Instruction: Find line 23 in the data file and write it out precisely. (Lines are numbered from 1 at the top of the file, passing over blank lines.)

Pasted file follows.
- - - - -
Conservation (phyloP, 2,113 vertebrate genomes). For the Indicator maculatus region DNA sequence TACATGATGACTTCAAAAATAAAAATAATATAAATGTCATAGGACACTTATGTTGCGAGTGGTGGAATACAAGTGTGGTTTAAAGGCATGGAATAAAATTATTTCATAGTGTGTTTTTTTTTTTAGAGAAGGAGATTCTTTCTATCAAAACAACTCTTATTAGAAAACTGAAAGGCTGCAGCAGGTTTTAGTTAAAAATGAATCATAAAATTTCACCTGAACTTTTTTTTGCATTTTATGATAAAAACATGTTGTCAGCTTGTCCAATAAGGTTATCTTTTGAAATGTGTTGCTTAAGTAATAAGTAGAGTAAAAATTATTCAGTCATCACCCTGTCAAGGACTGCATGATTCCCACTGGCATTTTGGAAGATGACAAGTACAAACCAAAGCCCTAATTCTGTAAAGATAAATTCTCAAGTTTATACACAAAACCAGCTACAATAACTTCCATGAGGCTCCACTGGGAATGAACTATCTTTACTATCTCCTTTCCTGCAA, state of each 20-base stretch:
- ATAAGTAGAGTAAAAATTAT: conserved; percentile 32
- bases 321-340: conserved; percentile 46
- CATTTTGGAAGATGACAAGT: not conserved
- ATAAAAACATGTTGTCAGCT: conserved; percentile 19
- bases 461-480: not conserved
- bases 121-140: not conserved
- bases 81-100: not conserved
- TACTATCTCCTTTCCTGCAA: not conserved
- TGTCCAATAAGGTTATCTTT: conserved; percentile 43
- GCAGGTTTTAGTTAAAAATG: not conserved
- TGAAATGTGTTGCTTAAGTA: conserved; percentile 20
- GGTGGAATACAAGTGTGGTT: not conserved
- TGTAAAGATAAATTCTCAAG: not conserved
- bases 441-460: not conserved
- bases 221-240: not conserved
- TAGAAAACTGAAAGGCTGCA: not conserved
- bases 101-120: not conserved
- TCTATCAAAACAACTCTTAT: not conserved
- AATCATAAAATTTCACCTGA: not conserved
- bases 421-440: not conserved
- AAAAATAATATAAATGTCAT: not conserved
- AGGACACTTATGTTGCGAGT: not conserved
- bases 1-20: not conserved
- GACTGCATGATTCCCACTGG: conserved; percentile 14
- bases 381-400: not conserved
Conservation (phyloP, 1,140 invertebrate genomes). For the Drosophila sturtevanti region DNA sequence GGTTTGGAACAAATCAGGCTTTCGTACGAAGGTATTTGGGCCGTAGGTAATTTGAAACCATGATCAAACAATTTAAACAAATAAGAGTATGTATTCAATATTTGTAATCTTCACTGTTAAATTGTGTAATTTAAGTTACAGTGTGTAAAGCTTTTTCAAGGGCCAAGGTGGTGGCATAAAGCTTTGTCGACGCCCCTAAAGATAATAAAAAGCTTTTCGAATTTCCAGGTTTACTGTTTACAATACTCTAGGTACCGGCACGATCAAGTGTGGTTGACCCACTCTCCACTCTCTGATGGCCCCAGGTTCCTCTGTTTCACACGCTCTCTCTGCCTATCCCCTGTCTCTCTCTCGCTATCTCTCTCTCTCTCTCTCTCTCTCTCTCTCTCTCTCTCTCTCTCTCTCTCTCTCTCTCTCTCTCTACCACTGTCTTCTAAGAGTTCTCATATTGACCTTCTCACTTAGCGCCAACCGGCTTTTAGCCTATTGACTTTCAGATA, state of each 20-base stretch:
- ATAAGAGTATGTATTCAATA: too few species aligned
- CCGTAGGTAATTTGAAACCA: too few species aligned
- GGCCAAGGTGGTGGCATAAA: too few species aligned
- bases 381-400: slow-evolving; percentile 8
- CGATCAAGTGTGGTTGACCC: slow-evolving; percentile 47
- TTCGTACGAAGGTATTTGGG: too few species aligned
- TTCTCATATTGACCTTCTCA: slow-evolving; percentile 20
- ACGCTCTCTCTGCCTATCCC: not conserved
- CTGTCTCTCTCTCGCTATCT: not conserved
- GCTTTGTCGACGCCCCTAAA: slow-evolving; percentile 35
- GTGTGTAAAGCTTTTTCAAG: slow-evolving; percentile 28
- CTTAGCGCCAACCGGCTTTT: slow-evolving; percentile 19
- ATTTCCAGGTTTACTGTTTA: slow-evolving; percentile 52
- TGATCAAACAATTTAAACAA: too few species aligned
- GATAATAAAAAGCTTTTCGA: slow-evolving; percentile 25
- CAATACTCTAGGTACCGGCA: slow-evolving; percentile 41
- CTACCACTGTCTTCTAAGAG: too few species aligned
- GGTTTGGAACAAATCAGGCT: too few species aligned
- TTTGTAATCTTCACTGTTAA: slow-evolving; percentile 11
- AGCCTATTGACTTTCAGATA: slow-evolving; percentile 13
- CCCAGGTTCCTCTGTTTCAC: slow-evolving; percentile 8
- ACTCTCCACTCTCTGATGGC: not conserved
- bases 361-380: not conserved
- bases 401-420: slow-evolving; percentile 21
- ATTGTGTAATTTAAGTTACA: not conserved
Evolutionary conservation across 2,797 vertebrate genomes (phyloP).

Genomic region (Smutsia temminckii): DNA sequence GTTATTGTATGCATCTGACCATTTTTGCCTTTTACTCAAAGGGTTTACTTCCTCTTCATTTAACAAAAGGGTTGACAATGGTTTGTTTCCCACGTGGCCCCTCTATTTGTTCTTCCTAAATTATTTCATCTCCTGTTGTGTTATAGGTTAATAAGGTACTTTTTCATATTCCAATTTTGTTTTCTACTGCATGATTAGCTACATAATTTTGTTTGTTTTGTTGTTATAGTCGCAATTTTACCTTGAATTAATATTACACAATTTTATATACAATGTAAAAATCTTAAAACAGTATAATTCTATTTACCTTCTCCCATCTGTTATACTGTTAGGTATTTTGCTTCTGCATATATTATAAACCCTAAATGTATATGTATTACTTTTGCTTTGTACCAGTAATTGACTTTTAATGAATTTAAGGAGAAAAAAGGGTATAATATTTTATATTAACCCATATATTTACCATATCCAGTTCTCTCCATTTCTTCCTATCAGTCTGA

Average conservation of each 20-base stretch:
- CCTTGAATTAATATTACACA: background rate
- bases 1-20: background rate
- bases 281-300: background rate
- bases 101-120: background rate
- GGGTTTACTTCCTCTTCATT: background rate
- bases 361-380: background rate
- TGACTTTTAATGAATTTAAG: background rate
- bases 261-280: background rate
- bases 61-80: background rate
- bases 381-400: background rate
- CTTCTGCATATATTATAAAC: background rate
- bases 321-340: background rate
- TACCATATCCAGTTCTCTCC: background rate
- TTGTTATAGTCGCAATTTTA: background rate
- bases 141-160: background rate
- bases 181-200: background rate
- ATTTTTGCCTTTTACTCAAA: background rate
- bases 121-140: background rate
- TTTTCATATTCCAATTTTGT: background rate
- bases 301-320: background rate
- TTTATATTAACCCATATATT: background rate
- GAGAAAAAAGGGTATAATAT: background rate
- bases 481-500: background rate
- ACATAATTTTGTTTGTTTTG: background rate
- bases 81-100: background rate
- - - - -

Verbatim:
- AGGACACTTATGTTGCGAGT: not conserved